Where is the animal to be found?
It is a reef fish and generally lives on the outer reaches of lagoons, on the outer reef slopes. It is the most representative unicornfish on the Great Barrier Reef and in the central Indian Ocean.
It is found in the Indo-Pacific area from the Red Sea and East Africa to the Hawaiian, Marquesas and Ducie Islands; north to southern Japan, and south as far as Lord Howe Island and in the central east to the Galapagos Islands.
How can it be recognised?
With its frontal appendage that earns it the name of palefin unicornfish, this tropical fish with the Latin name Naso annulatus is easy to identify. This fish is distinguished by the presence of scalpel-sharp spines at the base of its caudal fin. These spines are covered with a toxic mucus and are used by the fish as a means of defence if attacked. However, it is not dangerous to humans.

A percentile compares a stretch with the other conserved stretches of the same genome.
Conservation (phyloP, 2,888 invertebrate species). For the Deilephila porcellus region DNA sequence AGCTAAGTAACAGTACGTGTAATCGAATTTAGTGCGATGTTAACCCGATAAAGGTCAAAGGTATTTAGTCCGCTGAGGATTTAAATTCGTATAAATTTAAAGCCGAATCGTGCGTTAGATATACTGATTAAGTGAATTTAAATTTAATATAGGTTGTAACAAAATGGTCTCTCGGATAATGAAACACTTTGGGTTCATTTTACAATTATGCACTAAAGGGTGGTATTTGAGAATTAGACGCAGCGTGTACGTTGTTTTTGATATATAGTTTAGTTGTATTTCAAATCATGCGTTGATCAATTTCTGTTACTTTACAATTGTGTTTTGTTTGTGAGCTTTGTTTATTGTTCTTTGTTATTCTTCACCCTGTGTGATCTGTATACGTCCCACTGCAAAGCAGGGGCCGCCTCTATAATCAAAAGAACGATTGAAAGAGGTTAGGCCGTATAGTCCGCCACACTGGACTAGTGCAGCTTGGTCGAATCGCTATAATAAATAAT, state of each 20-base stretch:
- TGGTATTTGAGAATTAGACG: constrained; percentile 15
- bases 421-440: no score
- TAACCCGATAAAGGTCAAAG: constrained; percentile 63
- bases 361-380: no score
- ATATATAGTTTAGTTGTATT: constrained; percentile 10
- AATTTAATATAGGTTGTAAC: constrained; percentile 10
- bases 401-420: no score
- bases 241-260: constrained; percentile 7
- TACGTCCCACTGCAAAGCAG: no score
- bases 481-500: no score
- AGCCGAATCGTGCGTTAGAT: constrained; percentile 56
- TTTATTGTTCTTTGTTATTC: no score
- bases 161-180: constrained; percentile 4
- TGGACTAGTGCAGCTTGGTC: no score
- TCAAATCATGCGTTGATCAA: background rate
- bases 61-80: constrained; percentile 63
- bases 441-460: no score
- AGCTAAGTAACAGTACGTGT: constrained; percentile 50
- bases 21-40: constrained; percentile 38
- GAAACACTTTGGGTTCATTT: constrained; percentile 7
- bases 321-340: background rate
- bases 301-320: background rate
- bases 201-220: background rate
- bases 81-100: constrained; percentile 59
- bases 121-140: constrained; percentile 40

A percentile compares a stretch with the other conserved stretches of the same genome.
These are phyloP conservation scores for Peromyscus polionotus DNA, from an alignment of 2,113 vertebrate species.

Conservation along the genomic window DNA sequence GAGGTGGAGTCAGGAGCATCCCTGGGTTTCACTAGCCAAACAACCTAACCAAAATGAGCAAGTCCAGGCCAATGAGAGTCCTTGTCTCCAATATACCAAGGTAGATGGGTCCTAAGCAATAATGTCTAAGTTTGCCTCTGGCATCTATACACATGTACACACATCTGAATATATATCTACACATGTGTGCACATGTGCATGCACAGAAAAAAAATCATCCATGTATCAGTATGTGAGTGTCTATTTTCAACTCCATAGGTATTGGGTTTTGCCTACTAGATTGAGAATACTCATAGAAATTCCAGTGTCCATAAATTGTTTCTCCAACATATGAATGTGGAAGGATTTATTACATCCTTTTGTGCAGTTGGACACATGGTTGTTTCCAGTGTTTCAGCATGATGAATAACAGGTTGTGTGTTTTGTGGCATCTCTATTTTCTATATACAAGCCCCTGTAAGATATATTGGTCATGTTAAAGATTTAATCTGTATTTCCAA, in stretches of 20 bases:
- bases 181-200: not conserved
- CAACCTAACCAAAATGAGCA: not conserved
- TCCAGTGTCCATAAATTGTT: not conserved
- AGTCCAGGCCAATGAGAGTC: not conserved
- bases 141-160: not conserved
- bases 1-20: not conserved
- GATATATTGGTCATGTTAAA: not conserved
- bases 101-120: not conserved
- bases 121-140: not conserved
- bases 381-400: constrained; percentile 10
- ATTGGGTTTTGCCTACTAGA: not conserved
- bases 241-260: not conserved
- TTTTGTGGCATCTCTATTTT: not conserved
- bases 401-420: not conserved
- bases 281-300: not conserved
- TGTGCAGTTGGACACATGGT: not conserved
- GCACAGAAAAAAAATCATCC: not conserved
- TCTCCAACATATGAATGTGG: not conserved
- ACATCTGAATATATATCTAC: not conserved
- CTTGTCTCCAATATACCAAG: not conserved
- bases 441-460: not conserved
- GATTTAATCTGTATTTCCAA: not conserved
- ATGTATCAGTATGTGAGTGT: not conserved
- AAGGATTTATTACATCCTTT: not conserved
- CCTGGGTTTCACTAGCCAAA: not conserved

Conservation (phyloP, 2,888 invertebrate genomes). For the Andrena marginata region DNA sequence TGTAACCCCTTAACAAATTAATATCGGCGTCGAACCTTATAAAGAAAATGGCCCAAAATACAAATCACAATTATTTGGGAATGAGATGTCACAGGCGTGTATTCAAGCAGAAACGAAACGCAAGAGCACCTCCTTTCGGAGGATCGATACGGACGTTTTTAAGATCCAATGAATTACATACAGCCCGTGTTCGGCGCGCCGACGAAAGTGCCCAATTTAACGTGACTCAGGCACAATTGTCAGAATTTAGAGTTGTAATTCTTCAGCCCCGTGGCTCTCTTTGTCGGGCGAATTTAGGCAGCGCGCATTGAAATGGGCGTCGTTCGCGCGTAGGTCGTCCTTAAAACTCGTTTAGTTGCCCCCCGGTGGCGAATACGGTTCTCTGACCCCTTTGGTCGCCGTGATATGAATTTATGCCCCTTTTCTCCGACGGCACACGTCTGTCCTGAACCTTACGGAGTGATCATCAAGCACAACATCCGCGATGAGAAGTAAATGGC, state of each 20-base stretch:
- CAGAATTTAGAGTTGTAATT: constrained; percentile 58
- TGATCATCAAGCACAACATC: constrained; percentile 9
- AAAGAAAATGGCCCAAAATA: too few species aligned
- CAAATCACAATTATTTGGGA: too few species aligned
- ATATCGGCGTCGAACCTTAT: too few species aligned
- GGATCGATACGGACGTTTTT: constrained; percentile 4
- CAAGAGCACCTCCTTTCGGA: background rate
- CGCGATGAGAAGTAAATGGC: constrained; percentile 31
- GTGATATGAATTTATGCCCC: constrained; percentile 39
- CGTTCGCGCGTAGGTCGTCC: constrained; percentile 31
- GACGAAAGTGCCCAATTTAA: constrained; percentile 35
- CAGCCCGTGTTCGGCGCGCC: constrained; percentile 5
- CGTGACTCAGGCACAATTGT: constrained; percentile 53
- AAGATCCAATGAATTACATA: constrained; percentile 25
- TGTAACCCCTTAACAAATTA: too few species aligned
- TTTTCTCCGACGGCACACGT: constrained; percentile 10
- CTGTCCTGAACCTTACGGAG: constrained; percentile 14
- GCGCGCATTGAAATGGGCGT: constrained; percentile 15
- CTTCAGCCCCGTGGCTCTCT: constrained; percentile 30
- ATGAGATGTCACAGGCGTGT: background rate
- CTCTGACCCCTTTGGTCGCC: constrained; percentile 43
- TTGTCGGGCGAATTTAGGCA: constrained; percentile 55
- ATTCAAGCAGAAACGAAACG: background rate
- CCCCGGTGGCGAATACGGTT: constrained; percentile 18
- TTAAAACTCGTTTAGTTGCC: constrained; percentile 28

With a slender egg-shaped body, the palefin unicornfish has a grey-brown to light grey coat with vertical lines that can change into dorsal and ventral spots. There are very few differences between males and females, the male is only slightly larger and the caudal spines are bigger.
What is distinctive about it?
It can be implicated in incidents of ciguatera because of its diet and can cause life-threatening poisoning in humans who consume it.
Threat and protective measure
The palefin unicorn is classified as Least Concern by the IUCN. However, depletion of the coral reefs, which is the main habitat of the unicornfish, can have consequences for its population.